Michel Franco was born in Mexico City in 1979 and has put Mexican cinema in the global spotlight. The films he has written, directed and produced include Chronic (Best Screenplay Award at the 2015 Cannes Film Festival), Las Hijas De Abril (Jury Prize, in Certain Regard at the 2017 Cannes Film Festival), and Después De Lucía (Top Prize, in Certain Regard at the 2012 Cannes Film Festival). His latest film, Sundown, starring Tim Roth, Charlotte Gainsbourg and Iazua Larios, is in theaters through Bleecker Street from January 28. He has also produced 600 Millas (directed by Gabriel Ripstein and winner of the Best First Feature Award at the 2015 Berlinale), From Afar (directed by Lorenzo Vigas, winner of the Golden Lion at the 2015 Venice Film Festival), among others. (Photo by Ricardo Trabulsi.)
I watch mostly old movies or foreign movies, and I’ve been so busy writing and shooting this past year that I ended up just watching movies at home, but I’m crazy about the Beatles documentary. I saw it at my office, because we have a small screening room there, so we all got together to watch it on a big screen with good sound. I’m a huge Beatles fan, so I was looking forward to appreciating the music. The moment when you see Paul coming up with “Get Back,” right in front of your eyes, is fantastic. And then George comes in one day and says he watched a movie last night and there was a waltz in it, which leads to “I Me Mine,” so we see how a song can come from something you watched on TV.
What I got out of it most, though, was insight into the creative process and how messy it looks. I love that, because my biggest criticism of the way many filmmakers are working nowadays is trying to plan everything ahead of time and make everything perfect. I love the way the Beatles got together in those rehearsal rooms and tried to write as many songs as they could in the time they had. I respect everyone’s process, but, having said that, I think you should be productive when you’re young. When the Beatles split, they were only about 28! I’m 42, but I still consider myself a young filmmaker. Sometimes people ask me, “What’s the rush?” and I say, “It’s my job.” But more than getting paid, I think the more you do, the better you get at things. Those songs the Beatles wrote in Get Back would never exist if they hadn’t forced themselves to write them. I disagree with creative people when they say, “I’m waiting for a miraculous idea to arrive,” or, “I’m waiting for money.”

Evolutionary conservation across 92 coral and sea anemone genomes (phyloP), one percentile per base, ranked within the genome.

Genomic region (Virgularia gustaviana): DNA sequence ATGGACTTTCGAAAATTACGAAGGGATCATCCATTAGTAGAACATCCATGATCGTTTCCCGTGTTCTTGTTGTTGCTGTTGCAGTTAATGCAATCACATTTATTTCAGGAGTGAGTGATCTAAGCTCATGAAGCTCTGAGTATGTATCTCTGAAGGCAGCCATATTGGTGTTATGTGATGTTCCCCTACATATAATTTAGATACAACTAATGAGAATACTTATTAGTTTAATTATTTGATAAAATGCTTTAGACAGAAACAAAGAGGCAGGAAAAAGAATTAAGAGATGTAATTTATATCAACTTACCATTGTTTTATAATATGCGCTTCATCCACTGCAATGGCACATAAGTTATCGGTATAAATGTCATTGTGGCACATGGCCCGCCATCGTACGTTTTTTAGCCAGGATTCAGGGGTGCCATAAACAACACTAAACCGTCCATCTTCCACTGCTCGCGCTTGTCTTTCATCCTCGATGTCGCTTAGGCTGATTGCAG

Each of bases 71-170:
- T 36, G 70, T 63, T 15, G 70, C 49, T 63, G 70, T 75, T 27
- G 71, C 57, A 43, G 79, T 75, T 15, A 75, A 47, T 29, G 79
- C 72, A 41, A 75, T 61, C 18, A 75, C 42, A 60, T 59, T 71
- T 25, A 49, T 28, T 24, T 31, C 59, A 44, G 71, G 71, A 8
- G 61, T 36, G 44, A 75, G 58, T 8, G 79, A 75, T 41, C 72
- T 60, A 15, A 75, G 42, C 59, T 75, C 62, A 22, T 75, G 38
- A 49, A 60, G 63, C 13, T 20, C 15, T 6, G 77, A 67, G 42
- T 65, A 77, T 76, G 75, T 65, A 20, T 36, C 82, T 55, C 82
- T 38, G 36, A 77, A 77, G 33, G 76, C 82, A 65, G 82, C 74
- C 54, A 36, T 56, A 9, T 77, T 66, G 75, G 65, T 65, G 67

There’s a very funny moment in Get Back when the Beatles want an 8-track and they can only get a 4- track. They say, “The Beach Boys have an 8-track, but they’re Americans …” It’s like, Jesus, not even the Beatles can get an 8-track! But, to my point, they are working with whatever they’ve got. They move to a different place and end up doing that concert. It’s interesting to see how the director is very anxious, trying to figure out things, suggesting foreign locations for the Beatles show. But they end up making the perfect decision, which is just taking the simplest approach by doing the concert on the roof.
There’s so much to learn in the film about creativity. When the Beatles are improvising the lyrics for “Get Back,” they’re trying to find out if it’s better to comment on political affairs and ultimately decide not to. But they’re playing with it. And to me, filmmaking is the same. With my new film, Sundown, it came from an experience of mine: I hadn’t been to Acapulco in many years, but when I went there again with a girlfriend, we were stopped by military police and had a violent experience that was traumatic for her. Twenty years ago, I was “express kidnapped,” which means I was captured and then seven hours later I was released. Every time I have a bad experience like that, every time I’m living through something intense, there’s a part of me – even if it’s a dangerous moment – that will be saying, “Don’t panic. Pay attention to everything. You’ll end up using it somehow.”
It’s fascinating to see the Beatles going through their creative process and also to see how George was neglected – he tries to convince them that “All Things Must Pass” is a great song, which is as good or better than any song on Let It Be. Sometimes when we have ideas as filmmakers, it’s not so much about an idea being good or bad, it’s about working on it and pushing it. The six hours of The Beatles: Get Back are like a masterclass in the creative process.